How do all these systems measure up? How do we choose a method for particular circumstances? Have we cleaned buildings too much? What is the town planners attitude to cleaning? Are we cleaning buildings just for a background for tourist selfies?

Join us for brief presentations by Doug Evans, of Thomas Ford and Partners, who was involved in the cleaning the interior of Wakefield Cathedral, Robyn Pender, of Historic England with the scientist’s view, and Angus Lawrence, of Taylor Pearce Restoration Services Ltd, for the conservator’s view.

This will be followed by an open round table discussion, chaired by Sherry Bates. Please come along and share your knowledge and experiences.

Forum meetings open earlier at 5.30 pm for a 6.00 pm start

Tuesday 19 November 2019

Brackley Town Hall Restoration Project: RIBA award winning revitalised community space
Tom Gibb, Haverstock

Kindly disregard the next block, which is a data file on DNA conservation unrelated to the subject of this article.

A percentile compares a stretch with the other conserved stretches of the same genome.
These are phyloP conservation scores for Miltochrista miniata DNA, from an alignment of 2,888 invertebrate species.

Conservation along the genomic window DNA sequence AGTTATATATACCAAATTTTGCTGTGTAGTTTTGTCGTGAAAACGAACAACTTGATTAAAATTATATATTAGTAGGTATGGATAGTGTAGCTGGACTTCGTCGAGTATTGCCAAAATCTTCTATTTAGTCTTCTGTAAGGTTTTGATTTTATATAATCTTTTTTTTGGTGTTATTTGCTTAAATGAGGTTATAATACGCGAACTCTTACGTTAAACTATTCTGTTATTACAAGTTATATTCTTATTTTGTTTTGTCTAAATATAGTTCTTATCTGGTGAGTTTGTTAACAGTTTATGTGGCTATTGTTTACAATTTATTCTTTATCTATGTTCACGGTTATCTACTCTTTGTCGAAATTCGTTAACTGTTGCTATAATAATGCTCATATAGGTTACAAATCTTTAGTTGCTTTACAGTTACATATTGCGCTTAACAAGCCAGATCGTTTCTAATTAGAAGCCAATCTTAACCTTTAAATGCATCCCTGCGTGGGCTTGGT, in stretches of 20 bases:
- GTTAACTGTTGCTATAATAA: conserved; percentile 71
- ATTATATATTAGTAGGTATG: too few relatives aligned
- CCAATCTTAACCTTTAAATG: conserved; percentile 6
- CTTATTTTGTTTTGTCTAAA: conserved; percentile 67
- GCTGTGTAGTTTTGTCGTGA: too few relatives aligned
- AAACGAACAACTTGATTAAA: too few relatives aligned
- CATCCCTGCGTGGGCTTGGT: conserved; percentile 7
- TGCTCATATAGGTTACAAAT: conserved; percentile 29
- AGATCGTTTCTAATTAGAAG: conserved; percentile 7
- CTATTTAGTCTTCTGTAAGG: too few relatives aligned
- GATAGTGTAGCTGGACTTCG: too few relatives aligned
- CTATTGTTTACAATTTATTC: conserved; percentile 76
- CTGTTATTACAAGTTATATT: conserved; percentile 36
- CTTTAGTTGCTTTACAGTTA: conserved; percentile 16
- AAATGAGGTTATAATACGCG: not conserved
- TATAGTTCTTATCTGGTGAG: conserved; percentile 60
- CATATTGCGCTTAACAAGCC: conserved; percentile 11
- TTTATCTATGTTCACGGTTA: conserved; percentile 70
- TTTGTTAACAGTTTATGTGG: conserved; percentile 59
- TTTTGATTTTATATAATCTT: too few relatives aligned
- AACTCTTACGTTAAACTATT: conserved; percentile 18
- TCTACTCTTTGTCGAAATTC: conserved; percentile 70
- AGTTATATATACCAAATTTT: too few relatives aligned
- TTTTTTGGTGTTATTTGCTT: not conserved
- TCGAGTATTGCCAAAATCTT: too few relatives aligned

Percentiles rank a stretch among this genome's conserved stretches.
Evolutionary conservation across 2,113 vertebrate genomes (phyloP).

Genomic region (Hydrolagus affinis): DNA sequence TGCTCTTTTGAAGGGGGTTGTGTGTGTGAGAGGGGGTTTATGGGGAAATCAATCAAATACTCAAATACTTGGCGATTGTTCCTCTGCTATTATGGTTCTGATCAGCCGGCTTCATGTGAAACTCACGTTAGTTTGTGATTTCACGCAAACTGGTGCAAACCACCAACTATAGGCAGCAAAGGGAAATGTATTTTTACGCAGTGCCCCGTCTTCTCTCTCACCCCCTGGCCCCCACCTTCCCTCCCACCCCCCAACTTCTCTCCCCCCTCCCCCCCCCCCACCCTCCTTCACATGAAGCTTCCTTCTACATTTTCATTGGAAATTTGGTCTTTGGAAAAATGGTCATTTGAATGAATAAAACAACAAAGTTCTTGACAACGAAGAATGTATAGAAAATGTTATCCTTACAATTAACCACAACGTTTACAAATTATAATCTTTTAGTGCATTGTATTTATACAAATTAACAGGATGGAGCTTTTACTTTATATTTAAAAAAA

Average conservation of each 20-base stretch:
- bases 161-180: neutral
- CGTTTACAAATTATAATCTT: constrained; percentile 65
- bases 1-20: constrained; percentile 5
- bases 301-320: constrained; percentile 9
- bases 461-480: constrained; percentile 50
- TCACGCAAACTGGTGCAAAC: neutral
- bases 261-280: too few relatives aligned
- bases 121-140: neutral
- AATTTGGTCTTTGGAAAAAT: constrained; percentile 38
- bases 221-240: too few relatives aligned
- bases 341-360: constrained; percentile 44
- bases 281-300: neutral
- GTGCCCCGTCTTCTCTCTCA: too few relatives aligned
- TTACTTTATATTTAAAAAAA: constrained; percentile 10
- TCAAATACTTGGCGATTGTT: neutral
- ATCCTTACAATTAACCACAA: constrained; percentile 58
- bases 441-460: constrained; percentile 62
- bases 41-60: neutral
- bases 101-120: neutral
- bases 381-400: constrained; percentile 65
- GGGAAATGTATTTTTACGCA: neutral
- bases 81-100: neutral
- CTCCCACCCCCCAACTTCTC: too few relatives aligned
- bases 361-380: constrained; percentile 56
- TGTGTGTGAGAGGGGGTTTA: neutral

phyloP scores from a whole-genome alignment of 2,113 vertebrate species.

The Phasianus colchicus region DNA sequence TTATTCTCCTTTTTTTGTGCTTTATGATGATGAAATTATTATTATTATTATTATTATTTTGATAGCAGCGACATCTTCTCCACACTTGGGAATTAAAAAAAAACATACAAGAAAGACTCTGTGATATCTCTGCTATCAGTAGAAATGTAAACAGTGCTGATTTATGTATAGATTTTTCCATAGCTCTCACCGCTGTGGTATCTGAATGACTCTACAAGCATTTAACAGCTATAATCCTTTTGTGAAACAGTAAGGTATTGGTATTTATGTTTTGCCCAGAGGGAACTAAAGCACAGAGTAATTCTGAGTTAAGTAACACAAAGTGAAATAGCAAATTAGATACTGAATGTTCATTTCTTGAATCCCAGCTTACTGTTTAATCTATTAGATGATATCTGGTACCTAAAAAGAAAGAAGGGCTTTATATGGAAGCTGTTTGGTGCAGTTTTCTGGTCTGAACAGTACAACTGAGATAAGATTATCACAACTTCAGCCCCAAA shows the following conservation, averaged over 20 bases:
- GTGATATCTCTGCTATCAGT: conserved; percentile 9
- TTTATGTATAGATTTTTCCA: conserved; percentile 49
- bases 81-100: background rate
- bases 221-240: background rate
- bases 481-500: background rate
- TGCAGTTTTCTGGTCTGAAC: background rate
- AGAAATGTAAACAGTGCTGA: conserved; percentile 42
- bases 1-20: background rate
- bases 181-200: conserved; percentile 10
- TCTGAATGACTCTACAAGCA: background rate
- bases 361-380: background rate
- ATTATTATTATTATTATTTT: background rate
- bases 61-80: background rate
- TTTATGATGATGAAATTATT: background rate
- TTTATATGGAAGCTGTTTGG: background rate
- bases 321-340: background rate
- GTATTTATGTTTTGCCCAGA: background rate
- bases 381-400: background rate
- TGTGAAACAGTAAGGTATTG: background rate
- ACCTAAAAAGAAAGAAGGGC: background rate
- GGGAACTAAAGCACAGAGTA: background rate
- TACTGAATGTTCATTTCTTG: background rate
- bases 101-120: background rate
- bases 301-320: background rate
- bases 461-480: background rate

This Northamptonshire project was awarded a 2019 RIBA East Midlands Award.

The restoration and adaptation of the Grade II* listed building was a HLF funded scheme to address the physical issues and improve the long-term financial sustainability of the Town Hall.

Tuesday 21 January 2020

After Glasgow and Paris: an update on fire risk
Steve Emery, Oxford University

Tuesday 18 February 2020

ASCHB Forum: Aesthetics and conservation

Aesthetics is popularly a synonym for considerations of beauty or even
beauty itself. It also can be seen as more than that; as the philosophical
study of questions of beauty and taste, of our judgments relating to
beauty and the visual and mental processes or percepts that enable us to
make those judgments. How, if at all, does aesthetics play a role in the
conservation of the historic environment?

Join us to hear three short papers by Colin Kerr (former Architect for
Chichester Cathedral), Matthew Slocombe (Director of The SPAB) and